The Zion Chronicles: …and we’re back.

When I was a kid this time of year always seemed like a new beginning to me. I returned to school, with a fresh mind, a willing heart, and a glimmer in my eye. Often my hopes were dashed by 3rd period, but this did not keep the post holiday after glow from returning each year. I have since transposed this yearly hope shot to my son and my outlook on his education. Each year he’s been in school this time of year has often spelled a new beginning. This year, with things being the way they are, I’m not so sure.

This is the first year that he had work to complete and turn in over the holiday. A science project specifically. A science project that he left all instructions for in parts unknown. This slip in consciousness had me emailing, texting, calling (technology I tell ya!), and hair pulling until we finally came up with a full set of instructions. A tedious 3 days later we look at a project that was complete, but definitely not what I would have him hand in. I decided to let it go because while it wasn’t what I think he was capable of I watched him work. He was definitely putting forward his best effort.

He would stop to ask me to repeat instructions again. He’d work a little more, then stop again, and ask me what I thought…again. I began to realize that he was working to make me happy. To satisfy what I thought was right. When I took a look at the whole process it dawned on me he’d sought my advice down to the medium he chose to use to create the project. It made me incredibly sad to watch this kids scurry around trying to get it just right so I would approve. This was not the parent I wanted to be, but it was the parent I’d become. Somewhere along the line I’d stripped my child of the ability to stand confident in his own decisions.

That’s the shit that sticks with a kid into adulthood. I know because I am/was one of those kids. At 34 I still feel more settled in decisions that I make that my mother agrees with than ones that I make that she doesn’t. What’s crazy is even when I am 100% correct in my decision I still doubt myself. Example, I refused to get Zion a PSP for Christmas because of his lack of effort in school. She disagreed. She felt that since she’s never penalized us for Christmas that I shouldn’t penalize him. I sat for about two weeks in a mud puddle of guilt and frustration, but I didn’t buy the damn game! I also didn’t provide him with a lavish Christmas because it wasn’t warranted, and it would have reinforced some behaviors that for sure didn’t need reinforcement.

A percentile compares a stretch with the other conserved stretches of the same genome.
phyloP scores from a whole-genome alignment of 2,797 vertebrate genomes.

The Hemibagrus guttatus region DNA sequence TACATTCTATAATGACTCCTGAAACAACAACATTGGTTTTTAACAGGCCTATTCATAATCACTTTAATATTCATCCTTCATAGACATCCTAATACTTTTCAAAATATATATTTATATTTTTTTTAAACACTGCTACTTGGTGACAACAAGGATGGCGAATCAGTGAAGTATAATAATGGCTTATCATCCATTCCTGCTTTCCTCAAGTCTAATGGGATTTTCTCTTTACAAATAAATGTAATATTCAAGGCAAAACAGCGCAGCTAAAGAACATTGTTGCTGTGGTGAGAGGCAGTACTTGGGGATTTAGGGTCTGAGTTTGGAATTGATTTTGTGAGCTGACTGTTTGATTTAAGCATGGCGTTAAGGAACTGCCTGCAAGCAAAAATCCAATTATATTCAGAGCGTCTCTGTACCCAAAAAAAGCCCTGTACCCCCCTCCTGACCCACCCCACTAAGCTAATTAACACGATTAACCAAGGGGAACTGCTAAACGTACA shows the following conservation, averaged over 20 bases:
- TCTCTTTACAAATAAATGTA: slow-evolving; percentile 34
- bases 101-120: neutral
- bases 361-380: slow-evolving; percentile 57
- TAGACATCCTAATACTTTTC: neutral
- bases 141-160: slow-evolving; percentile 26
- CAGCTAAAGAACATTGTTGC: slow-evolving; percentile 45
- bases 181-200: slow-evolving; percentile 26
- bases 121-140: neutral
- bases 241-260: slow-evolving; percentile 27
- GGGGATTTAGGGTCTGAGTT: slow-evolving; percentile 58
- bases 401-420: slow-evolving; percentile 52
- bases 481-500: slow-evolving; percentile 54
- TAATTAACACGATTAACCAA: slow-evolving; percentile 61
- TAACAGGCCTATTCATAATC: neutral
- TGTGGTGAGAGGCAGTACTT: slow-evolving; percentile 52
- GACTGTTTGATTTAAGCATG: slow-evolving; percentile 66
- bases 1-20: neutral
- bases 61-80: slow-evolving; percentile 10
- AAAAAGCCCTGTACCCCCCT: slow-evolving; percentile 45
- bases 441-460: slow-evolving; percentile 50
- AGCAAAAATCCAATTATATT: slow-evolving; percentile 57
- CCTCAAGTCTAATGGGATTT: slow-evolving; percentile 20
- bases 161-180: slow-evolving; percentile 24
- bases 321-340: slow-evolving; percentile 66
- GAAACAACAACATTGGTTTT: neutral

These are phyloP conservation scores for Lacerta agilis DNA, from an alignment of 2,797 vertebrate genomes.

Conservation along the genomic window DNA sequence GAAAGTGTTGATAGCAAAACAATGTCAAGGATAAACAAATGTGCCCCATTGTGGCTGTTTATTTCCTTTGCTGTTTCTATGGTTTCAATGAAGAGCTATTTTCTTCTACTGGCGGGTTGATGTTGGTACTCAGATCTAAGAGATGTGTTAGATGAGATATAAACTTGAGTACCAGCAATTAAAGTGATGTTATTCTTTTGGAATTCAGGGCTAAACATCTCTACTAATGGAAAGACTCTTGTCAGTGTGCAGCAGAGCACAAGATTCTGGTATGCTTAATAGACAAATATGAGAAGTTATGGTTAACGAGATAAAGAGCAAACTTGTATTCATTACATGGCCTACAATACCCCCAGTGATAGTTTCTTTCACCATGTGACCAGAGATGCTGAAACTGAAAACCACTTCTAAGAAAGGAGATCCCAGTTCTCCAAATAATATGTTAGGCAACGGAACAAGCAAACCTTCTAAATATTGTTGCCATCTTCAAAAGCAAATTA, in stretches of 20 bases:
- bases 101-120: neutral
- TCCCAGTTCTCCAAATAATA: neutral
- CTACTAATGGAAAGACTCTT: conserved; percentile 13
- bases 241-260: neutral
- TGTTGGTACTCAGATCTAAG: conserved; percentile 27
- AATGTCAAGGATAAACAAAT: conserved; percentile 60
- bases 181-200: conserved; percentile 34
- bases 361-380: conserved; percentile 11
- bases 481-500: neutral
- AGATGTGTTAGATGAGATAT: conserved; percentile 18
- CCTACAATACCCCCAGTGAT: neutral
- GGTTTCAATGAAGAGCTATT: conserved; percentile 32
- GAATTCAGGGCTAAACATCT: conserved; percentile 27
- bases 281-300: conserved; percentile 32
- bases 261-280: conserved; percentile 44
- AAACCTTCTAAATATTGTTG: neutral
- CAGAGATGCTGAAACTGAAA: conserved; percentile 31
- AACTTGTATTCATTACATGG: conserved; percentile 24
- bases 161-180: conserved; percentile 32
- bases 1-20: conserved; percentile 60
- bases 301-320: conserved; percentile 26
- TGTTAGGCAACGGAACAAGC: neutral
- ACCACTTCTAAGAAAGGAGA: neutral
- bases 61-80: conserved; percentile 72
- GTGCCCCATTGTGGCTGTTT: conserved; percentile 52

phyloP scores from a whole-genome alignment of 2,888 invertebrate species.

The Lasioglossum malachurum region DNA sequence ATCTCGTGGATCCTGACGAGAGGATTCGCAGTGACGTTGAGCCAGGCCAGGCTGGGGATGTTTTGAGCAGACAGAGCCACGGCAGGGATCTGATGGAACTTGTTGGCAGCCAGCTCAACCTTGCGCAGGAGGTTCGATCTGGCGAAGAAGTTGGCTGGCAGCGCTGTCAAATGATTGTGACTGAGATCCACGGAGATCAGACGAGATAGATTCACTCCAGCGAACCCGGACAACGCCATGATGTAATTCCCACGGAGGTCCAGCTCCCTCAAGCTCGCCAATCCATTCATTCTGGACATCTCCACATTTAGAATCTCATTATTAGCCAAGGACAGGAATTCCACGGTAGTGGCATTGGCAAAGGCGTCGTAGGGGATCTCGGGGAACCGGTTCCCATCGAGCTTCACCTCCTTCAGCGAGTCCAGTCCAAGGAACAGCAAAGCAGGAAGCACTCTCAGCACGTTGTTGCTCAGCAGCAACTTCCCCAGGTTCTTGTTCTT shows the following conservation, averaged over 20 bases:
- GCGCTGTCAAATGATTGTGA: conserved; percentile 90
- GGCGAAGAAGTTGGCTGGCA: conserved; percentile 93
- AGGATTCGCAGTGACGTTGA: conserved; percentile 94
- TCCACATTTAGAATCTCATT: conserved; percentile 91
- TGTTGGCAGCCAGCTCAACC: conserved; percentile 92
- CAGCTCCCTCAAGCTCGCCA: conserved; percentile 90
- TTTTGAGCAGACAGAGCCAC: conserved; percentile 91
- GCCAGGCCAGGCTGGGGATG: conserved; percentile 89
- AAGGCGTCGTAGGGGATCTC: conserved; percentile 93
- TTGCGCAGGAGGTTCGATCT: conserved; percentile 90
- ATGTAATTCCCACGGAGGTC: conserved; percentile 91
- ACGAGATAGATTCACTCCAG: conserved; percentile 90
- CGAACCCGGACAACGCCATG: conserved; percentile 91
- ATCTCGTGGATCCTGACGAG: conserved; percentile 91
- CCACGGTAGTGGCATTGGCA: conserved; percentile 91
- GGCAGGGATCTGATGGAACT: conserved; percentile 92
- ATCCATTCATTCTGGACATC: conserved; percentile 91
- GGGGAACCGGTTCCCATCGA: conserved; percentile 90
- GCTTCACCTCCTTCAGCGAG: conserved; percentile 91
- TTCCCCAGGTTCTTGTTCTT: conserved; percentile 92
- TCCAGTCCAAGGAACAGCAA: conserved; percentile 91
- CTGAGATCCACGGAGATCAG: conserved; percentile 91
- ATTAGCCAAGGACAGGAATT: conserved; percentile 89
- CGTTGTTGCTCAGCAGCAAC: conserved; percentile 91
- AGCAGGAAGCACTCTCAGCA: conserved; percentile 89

Thank the powers that be for growth. To think, if I hadn’t done some growing up and out of this codependent pattern behavior, I might not be writing right now. I might not have chosen theatre as a career option at 30. We are not our parents. Our children are not us. I want nothing but the best for Zion, but there is going to come a point (and I feel it’s coming soon) that what he feels is best for him and what I feel is best for him is going to veer off in different directions. I have to accept it or the next few years are going to be hell on earth. Hence me letting his science project be exactly what he made it. His.

He went to turn the project in today. So many of the kids hadn’t done it that she gave them until Friday to complete it. It figures. He brought it back home and resigned to start over. I gave him total autonomy, but advised that if his second draft failed to be completed the first one would have to do. Maybe I’m letting go too much. I’m not sure how involved I should be. This whole business is like stumbling around in the dark to find a light switch in an unfamiliar space. Hopefully I’ll just stumble along and not bust my ass completely, and pray god, avoid causing any permanent damage to Zion’s tender developing ego.

With a lingering hint of after glow, and hope that this week’s testing turns up some answers to Zion’s educational woes…

Rosie.

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One thought on “The Zion Chronicles: …and we’re back.

  1. I know the “science project” event seems minor but it's actually more significant than it appears to be. He was merely seeking guidance as we all do. Even as adults we seek guidance be it from our parents, peers or a higher being. (Be thankful he is not asking some weirdo for advice!) As he grows his “events” will become more complicated and you will need to find ways to approach his situations. However, as he enters the world as a hopeful and ambitious person experiencing God knows what he will always remember his mother's open door policy and seek guidance once again.

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